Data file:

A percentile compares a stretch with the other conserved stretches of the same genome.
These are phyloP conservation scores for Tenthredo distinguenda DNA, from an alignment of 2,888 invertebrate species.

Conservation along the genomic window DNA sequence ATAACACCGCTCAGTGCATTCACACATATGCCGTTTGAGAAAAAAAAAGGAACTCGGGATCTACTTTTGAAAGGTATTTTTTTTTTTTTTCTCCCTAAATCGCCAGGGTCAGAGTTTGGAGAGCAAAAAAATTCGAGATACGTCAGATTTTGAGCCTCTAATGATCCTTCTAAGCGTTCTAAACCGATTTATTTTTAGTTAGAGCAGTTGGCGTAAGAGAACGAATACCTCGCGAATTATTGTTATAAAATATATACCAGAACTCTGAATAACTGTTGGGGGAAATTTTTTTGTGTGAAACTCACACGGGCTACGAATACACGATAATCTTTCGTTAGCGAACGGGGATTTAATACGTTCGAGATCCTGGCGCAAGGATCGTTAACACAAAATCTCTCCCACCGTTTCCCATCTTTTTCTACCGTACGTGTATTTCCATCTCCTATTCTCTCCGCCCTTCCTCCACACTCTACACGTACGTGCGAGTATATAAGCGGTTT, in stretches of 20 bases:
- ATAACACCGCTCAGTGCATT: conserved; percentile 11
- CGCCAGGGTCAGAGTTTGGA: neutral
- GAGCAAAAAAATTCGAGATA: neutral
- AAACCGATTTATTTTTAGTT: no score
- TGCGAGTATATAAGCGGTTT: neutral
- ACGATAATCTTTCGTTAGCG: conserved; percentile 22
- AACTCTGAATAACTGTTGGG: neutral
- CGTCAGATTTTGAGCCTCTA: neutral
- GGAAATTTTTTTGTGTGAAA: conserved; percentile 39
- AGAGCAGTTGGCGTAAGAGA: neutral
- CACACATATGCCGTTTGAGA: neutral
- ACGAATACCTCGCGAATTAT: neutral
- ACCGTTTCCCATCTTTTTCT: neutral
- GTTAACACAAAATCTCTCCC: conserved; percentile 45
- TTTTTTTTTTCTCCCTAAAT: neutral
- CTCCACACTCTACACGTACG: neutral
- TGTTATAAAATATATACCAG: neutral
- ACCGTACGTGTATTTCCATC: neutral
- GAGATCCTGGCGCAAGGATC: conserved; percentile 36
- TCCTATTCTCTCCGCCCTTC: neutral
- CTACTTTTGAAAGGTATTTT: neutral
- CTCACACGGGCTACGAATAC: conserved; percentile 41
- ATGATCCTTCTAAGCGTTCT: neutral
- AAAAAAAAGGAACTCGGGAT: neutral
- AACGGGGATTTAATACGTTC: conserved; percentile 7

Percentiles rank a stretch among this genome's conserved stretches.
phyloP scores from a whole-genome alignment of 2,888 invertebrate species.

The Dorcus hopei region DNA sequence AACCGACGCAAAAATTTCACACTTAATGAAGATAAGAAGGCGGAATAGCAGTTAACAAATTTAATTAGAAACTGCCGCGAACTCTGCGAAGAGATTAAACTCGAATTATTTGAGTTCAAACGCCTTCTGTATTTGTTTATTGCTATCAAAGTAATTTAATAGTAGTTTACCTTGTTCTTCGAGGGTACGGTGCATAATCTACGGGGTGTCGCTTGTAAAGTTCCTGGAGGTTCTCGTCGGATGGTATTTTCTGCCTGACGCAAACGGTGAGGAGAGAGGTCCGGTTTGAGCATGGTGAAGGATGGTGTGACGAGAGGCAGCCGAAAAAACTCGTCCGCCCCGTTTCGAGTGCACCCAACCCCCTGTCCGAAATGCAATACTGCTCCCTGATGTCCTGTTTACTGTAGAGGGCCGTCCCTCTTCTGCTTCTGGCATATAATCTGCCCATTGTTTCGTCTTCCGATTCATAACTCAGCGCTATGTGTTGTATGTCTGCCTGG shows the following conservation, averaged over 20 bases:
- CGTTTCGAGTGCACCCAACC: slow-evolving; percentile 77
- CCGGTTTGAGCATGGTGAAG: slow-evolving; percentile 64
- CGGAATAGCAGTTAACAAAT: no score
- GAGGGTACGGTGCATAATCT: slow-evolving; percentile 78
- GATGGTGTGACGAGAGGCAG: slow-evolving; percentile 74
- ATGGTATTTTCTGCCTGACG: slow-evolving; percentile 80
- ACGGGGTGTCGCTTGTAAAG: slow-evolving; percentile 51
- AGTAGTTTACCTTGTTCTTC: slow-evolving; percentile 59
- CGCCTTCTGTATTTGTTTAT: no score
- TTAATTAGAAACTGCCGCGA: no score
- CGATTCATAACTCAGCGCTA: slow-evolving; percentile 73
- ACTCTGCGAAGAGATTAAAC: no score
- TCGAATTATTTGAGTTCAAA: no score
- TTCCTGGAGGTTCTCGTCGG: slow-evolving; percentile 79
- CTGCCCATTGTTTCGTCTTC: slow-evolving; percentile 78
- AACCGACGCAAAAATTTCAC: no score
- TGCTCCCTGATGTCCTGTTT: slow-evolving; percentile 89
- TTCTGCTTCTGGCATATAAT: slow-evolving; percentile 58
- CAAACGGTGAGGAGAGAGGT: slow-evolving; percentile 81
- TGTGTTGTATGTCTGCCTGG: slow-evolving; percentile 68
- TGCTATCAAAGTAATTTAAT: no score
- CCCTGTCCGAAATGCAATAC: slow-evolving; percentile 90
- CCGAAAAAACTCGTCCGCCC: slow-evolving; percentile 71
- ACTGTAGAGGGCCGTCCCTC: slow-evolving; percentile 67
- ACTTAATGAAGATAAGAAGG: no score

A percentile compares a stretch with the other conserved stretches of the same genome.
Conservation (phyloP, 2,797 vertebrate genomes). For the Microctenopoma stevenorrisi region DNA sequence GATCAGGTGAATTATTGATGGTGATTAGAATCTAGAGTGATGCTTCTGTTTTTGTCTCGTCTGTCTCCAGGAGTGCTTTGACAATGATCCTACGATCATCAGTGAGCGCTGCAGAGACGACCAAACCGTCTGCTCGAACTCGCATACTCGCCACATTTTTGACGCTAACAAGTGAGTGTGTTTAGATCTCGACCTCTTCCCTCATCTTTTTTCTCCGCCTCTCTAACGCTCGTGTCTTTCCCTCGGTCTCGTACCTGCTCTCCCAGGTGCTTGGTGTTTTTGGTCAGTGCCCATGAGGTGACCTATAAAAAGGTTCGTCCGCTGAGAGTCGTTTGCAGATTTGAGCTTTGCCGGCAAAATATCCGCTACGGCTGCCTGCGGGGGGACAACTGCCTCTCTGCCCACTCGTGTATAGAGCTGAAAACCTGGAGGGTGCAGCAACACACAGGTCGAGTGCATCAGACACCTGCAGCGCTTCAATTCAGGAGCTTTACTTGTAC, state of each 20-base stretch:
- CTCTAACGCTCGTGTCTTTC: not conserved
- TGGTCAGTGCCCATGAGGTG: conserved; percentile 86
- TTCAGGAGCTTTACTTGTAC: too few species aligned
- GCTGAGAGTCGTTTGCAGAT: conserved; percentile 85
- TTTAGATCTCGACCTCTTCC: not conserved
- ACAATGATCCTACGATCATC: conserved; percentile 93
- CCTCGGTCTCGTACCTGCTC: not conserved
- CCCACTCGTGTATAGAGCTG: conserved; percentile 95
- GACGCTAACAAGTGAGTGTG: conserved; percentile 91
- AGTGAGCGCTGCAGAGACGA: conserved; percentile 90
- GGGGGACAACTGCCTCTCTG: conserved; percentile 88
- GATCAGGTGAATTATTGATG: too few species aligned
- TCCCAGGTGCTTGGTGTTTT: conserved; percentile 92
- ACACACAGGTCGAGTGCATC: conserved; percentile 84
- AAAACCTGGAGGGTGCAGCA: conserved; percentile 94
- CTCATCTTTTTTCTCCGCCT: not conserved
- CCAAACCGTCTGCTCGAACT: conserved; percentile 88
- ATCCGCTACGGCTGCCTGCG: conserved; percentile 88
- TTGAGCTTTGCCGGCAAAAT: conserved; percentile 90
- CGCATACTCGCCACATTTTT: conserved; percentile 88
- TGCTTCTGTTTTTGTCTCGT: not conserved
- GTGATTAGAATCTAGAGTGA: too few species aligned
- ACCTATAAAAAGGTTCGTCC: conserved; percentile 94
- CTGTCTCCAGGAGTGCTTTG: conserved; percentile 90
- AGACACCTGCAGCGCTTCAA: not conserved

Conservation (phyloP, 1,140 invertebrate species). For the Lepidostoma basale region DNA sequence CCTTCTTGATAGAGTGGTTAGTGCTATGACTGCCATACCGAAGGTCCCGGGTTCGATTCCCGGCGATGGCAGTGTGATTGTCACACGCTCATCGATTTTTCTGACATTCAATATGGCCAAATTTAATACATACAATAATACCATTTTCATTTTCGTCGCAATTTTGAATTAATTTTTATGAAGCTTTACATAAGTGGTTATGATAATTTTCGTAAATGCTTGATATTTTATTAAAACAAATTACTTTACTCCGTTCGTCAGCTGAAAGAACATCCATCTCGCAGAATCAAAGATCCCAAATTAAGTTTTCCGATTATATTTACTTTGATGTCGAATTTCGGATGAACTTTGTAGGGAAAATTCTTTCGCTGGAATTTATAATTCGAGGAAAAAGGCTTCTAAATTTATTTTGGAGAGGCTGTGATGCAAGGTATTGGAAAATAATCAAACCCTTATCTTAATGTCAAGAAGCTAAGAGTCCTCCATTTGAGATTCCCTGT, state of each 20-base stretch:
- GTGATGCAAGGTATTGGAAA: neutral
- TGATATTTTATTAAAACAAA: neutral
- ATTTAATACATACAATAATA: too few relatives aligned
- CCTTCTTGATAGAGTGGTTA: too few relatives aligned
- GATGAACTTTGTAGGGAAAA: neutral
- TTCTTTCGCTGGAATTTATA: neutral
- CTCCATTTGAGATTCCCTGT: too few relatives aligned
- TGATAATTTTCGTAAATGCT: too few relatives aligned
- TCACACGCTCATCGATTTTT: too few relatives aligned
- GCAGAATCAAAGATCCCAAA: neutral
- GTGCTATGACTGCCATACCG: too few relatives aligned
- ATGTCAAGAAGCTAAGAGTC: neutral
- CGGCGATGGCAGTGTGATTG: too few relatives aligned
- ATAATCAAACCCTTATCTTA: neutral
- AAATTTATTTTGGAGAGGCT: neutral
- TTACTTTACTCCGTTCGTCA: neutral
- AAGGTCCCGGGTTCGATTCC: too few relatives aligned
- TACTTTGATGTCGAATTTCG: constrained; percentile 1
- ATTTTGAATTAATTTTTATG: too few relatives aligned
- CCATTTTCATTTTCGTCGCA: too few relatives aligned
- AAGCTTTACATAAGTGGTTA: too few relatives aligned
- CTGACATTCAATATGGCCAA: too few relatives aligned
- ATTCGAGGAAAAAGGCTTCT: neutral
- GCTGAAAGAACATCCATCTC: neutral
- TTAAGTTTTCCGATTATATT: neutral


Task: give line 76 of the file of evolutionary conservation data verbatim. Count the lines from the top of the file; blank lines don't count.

- ATCCGCTACGGCTGCCTGCG: conserved; percentile 88